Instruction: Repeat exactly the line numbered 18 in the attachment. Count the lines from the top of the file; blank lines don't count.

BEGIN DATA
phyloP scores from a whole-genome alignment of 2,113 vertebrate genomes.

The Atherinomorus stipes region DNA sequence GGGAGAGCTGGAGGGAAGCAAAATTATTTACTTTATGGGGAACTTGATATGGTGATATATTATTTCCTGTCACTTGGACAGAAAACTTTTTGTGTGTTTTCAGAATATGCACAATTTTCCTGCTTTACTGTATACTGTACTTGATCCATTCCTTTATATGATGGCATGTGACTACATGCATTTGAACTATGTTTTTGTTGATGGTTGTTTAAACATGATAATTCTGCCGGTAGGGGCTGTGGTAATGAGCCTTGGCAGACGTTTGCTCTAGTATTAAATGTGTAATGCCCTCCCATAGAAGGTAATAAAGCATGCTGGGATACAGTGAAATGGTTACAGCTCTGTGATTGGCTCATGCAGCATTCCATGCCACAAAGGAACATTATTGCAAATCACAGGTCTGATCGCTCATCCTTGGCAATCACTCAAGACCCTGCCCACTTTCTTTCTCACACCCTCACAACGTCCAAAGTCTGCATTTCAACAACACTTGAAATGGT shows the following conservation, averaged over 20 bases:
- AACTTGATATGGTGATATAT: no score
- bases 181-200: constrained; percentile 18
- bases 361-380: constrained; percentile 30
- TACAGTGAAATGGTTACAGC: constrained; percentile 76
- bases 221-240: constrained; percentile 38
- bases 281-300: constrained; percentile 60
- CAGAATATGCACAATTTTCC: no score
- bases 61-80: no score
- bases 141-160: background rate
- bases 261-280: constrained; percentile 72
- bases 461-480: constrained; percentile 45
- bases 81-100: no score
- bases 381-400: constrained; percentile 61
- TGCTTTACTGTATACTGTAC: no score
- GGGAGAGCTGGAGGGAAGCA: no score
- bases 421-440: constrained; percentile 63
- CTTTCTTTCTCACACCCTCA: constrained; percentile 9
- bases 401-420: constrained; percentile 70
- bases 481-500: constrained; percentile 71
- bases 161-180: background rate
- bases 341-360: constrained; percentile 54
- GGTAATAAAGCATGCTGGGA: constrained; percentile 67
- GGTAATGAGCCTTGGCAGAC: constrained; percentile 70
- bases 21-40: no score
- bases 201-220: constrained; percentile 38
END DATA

- bases 421-440: constrained; percentile 63